By Joe LaGuardia
Georgia is blessed to have some of the greatest preachers in these United States of America. The list goes on and on, from Thomas Long at Emory University to Barbara Brown Taylor in North Georgia.
We are truly surrounded by good, Bible-based preaching.
This past month, we lost one of the best, as the Reverend Dr. Fred Craddock, retired professor of homiletics at Emory University and long-time pastor of Cherry Log Christian Church in North Georgia, passed away March 6.
I’ve heard him twice, both times memorable. I shook his hand once. A collection of his sermons, which he signed “To Joe, with gratitude,” remains on my night stand.
Craddock’s influence on preaching cannot be fully described here, but since the 1970s, he’s become one of the foremost–and sought out–preachers of our time.
He redefined preaching, which was, at one point, growing stale and predictable: Three points and a poem, as they say.
Craddock argued that the texture of preaching should reflect that of the Bible. If the Bible came to us in narrative form, then so should our preaching.
The goal of preaching, he taught, isn’t to talk about the Bible. It is to acknowledge that the Bible is God’s sermon to us. God gives us the honor to be in on the conversation and, by a leap of faith, become a part of the conversation.
That best describes Craddock’s sermons: They were conversational. Hearing one of his sermons was like hearing your grandfather tell stories about the old neighborhood while sipping beer and rocking on the back porch.
When we preachers learn how to preach, we study the parts of sermons. Craddock’s sermons were standards for those of us who learned narrative preaching.
Take his sermon introductions, for instance. You always felt like you were a part of the family as soon as he began to preach. They were never flamboyant or theatrical, and many a sermon began with a whitty joke.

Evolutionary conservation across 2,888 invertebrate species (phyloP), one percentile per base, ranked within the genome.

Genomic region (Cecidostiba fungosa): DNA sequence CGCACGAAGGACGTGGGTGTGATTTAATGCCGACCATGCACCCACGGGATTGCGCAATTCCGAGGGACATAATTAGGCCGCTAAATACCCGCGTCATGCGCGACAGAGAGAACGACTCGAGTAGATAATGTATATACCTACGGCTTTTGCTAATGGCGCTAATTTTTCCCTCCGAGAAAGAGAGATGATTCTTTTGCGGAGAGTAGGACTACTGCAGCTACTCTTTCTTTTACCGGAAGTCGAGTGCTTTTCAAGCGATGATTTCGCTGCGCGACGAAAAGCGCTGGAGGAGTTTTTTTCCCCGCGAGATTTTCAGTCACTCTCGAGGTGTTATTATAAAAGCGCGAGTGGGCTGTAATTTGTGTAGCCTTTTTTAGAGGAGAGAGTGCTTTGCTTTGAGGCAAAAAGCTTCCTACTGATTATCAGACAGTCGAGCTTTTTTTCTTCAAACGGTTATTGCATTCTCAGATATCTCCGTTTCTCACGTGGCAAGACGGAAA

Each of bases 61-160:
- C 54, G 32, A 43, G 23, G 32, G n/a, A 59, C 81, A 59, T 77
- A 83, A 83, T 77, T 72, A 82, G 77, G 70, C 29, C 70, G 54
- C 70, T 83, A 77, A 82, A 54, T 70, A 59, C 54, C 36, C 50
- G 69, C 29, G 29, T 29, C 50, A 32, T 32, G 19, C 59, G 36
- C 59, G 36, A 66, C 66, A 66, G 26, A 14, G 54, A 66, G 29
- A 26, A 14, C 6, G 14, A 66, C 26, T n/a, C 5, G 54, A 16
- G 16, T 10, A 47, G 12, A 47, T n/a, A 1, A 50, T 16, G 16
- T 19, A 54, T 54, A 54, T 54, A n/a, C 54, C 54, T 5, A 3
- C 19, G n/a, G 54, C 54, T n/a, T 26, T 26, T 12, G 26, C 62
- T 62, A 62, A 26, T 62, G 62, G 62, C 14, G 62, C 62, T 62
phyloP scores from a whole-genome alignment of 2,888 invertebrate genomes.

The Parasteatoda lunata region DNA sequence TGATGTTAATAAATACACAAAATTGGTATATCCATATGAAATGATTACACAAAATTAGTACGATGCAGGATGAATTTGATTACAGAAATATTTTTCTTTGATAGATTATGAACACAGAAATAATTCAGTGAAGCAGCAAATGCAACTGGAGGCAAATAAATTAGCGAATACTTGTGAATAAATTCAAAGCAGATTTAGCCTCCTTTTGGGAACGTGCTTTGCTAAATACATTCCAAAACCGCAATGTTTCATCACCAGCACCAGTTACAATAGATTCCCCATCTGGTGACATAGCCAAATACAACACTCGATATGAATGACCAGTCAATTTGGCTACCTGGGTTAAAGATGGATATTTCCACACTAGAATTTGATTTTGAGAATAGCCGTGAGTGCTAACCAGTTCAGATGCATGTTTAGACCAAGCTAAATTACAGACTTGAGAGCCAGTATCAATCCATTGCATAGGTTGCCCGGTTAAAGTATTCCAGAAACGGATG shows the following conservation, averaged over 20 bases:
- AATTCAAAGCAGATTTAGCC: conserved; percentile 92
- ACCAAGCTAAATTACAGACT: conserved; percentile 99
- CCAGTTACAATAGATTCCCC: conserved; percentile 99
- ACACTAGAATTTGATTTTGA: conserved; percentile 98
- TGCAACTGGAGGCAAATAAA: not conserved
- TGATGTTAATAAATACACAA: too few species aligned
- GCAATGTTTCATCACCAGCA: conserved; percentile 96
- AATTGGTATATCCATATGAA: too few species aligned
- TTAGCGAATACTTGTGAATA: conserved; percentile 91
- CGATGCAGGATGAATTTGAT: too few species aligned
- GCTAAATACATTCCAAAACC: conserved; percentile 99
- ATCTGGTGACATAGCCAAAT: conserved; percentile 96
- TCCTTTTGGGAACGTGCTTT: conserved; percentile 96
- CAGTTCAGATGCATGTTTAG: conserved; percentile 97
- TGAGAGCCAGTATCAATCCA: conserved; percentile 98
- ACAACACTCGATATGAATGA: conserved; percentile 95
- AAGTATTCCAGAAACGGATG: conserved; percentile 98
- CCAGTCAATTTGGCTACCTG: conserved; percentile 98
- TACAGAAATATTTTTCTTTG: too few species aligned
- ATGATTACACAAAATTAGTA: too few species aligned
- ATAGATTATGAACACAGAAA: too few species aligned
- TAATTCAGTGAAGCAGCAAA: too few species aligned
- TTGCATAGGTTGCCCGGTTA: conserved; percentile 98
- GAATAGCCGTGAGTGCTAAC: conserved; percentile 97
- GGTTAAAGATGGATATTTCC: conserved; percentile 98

“I’ve been given permission…to dress less formally. In fact, one person asked me if I ever wore Bermuda shorts to preach. I am wearing Bermuda shorts. I didn’t come here to be made sport of.” If you knew Fred Craddock (he’s quite short), then you got the joke.
The middle of a sermon is where we preachers delve deep in a scripture text for the day. The meat of Craddock’s sermons always wrestled with the text and brought new insights to the Bible. He invited his congregation along for the ride, to eavesdrop on the biblical text with a keen ear.
Another aspect for which Craddock was known was his use of dialogue. Whether he was role-playing characters from the Bible or describing his interactions with people as an illustration, his use of dialogue was something to behold.
I’ve tried to replicate it more than once in my own preaching, but with miserable results. I can never get it right. Dialogue was his unique gift.
Perhaps what Craddock was most famous for were his sermon conclusions. He never really gave any formal endings or tied a sermon into a neat bow.
Instead, he posed challenging questions or told some moving illustration. Sometimes he’d emphasize a lesson for the day.
He often concluded sermons abruptly: He simply stopped preaching, sat down, and let the next portion of worship commence.
He gave his audience the gift of God’s Word, but let them open it for themselves.
These days, when preachers are quick to give their congregations easy answers to all of life’s problems, Craddock’s sermons were a breath of fresh air.
I’m going to miss Fred Craddock. I regret that I won’t be able to hear him preach again.
But thanks to him, an entire generation of us will cherish his style and continue the legacy of preaching in the narrative style as best we can.
I praise God for good preaching. I praise God for giving us Fred Craddock.*
Brosend,William. “The People’s Preaching Class.” The Christian Century (4 March 2015): 20-23.
Craddock, Fred B. The Collected Sermons of Fred B. Craddock, with a foreword by Barbara Brown Taylor (Louisville: John Knox Press, 2011).